New study evaluating stone consolidation on artificially weathered specimens and historic sandstone
In most cases the naturally or anthropogenically induced weathering creates only a weathering zone at the building stone. This is located on the object surface and reaches a material depth of a few millimeters or centimeters.
In relation to the architectural body, the loss or damage of the weathering zone is to be described as marginal. However, from a conservation point of view, the loss of the surface is to be regarded as extremely serious. The object surface contains a wealth of information about what constitutes the cultural value of the historical object: its surface treatment, design, setting and deco- ration, that is, its human-made texture.
Only a few non-destructive, or destructive, measuring methods are available for the investigation of this delicate range. These in
clude the measurement of cohesion by means of ultrasonic velocity and the surface hardness.
Stone conservation would also have to deal with a further, methodically problem: Tests for the evaluation of suitable stone consolidants are usually carried out by testing series of fresh rock material. The results from these test series are then transferred to the application at the object. In this case, it is ruled out that weathered rock has entirely different properties than quarry fresh material.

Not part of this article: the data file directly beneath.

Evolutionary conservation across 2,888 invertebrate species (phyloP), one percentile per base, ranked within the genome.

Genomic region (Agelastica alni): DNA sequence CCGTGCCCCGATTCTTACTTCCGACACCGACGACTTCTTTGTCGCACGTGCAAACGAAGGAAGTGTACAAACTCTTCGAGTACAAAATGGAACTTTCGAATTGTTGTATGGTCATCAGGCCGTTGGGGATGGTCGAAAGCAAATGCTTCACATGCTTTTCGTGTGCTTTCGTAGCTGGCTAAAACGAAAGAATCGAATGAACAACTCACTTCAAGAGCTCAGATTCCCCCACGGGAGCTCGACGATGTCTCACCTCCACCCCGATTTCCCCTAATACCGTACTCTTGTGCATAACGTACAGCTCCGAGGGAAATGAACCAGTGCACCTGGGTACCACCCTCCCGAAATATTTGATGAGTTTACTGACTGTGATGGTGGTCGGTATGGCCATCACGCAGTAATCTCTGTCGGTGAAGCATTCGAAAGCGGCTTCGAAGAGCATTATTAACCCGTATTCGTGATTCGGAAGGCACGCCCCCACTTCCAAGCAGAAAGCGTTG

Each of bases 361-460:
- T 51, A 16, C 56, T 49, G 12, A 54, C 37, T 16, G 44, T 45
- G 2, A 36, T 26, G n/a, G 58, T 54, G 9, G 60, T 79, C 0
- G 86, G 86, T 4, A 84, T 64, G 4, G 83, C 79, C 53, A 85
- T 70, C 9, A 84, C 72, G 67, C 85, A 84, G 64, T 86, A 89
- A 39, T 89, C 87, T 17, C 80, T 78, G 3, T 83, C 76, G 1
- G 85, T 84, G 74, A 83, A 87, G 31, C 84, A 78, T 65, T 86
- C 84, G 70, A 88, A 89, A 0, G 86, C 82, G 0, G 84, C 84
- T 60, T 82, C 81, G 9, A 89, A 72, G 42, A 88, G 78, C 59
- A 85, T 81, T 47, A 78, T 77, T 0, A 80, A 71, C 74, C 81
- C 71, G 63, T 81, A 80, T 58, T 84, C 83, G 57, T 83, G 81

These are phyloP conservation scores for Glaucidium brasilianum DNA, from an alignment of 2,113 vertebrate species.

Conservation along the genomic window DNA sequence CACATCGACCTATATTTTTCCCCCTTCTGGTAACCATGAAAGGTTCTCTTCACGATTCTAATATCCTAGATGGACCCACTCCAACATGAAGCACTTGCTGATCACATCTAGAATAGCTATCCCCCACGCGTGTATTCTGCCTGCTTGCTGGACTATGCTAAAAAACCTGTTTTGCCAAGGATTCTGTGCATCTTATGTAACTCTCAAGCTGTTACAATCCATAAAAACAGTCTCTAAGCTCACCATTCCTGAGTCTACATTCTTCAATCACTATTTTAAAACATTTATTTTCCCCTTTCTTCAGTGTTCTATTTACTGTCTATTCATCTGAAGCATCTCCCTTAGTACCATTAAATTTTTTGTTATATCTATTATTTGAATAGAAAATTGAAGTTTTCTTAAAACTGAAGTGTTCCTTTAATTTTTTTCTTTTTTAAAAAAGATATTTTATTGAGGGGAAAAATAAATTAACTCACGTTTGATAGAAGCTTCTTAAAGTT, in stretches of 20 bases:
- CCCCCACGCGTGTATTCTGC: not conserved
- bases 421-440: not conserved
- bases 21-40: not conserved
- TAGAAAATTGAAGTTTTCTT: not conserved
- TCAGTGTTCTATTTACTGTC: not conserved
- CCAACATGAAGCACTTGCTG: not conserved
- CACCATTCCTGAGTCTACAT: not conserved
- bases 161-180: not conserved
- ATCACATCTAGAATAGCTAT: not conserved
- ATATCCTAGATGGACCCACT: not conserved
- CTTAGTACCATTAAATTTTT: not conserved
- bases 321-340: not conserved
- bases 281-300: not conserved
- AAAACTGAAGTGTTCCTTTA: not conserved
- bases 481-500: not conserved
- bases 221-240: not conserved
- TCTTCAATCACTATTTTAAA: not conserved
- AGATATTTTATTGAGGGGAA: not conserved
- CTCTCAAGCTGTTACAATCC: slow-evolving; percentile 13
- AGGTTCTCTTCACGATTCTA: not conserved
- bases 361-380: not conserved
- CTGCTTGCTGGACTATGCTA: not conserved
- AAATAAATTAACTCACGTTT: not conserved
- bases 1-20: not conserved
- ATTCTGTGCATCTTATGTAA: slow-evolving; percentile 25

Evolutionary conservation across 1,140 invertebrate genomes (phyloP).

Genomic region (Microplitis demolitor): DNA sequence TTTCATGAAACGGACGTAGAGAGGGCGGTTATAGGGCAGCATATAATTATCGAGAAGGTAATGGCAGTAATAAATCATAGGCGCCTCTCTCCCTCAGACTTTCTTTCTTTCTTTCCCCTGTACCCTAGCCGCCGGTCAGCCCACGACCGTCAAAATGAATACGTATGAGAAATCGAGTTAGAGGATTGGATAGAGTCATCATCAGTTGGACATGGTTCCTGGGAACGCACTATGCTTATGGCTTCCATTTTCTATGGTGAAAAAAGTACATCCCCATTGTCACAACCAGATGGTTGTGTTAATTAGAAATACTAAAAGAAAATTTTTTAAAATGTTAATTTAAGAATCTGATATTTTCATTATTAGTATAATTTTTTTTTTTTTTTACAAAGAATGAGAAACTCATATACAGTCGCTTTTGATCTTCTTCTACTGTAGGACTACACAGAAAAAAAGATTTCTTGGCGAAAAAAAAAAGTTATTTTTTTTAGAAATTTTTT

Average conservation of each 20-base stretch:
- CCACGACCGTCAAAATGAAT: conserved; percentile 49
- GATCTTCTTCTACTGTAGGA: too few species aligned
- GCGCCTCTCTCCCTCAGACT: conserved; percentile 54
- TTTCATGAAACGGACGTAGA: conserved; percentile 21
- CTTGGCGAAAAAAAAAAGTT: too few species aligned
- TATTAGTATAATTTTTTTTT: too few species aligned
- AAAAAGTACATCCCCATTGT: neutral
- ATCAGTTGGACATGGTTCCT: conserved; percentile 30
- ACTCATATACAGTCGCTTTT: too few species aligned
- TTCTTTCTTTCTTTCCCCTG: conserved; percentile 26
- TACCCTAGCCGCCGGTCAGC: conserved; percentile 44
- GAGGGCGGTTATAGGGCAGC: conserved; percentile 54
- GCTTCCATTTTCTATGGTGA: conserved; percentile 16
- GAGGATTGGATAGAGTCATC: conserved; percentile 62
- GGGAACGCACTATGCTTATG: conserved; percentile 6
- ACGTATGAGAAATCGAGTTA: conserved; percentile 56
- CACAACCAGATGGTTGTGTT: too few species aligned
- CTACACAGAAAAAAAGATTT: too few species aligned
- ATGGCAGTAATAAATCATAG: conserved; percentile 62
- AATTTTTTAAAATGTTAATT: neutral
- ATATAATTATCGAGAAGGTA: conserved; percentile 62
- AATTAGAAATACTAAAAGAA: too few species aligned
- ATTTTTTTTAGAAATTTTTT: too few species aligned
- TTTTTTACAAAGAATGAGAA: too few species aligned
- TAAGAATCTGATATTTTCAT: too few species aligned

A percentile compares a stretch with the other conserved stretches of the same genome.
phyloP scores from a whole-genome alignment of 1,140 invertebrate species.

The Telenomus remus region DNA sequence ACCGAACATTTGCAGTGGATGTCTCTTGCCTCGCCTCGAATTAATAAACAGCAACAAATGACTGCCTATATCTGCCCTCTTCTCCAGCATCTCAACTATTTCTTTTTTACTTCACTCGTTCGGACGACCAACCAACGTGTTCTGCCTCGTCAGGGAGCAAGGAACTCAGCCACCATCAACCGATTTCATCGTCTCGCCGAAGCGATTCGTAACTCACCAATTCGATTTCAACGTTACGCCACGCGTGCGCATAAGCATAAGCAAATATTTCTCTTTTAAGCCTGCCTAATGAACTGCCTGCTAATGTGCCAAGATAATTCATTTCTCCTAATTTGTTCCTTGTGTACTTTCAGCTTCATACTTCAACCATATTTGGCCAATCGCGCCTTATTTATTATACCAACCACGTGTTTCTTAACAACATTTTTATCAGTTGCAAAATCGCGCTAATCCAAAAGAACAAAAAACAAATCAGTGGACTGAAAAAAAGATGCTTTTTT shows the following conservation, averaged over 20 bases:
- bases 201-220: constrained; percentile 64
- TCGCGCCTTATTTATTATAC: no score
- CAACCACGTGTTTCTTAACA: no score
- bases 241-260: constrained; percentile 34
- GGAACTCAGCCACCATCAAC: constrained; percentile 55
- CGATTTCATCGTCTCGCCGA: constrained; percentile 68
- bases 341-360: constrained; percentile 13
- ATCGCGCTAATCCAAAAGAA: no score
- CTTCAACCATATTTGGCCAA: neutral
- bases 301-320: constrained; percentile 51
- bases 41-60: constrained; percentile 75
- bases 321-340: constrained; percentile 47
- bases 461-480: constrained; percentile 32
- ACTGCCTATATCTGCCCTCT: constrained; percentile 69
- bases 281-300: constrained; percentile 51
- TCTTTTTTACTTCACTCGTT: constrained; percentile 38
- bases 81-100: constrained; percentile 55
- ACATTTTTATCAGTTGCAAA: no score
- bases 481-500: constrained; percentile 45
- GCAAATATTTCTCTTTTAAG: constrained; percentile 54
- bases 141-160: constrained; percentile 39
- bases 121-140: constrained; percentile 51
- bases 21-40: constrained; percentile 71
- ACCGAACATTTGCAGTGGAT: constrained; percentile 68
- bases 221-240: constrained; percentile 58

In this ACS-study, the test bodies used were artificially aged in different ways. The aim was to produce as similar as possible weathering forms to the test bodies as they are observed on the outdoor objects. The artificial alteration took place by salt crystallization, by heat applied on one side and by ice crystallization. The applied methods of aging are presented and the effect of artificial weathering is reproduced with the above methods. In addition, the artificially altered test bodies were investigated by the measurement of porosity, water absorption and thin sections, and were compared with the weathering characteristics found on the historical objects, three sandstone steles. After solidification with silicic acid esters, the test bodies and the objects were subjected to the same examination procedure and the results were compared comparatively. The results show the possibilities and limitations of the assessment of stone consolidation measures on objects made of sandstone and open up new perspectives for a realistic examination of the evaluation of the consolidation effect on test bodies and historical objects in situ.
The study performed by Wedekind, Schmidt and Fischer will be presented on the 26th of January at a International Conference of the HAWK (University of Applied Sciences and Arts) in Hildesheim. The international conference will take place on the occasion of the 30th anniversary of the study-courses of conservation / restoration at the HAWK. From 25 to 27 January 2018 in Hildesheim, experts and interested parties will find together under the title "Consolidation and Communication". What is new about the HAWK conference topic is that it does not want to concentrate on the consolidation of a special material area, as is customary, but explicitly wants to intensify the communication between the different material areas in conservation and restoration. Experts from Germany, Great Britain, Italy, Austria, Switzerland, the Czech Republic and Malta will present experiences and studies.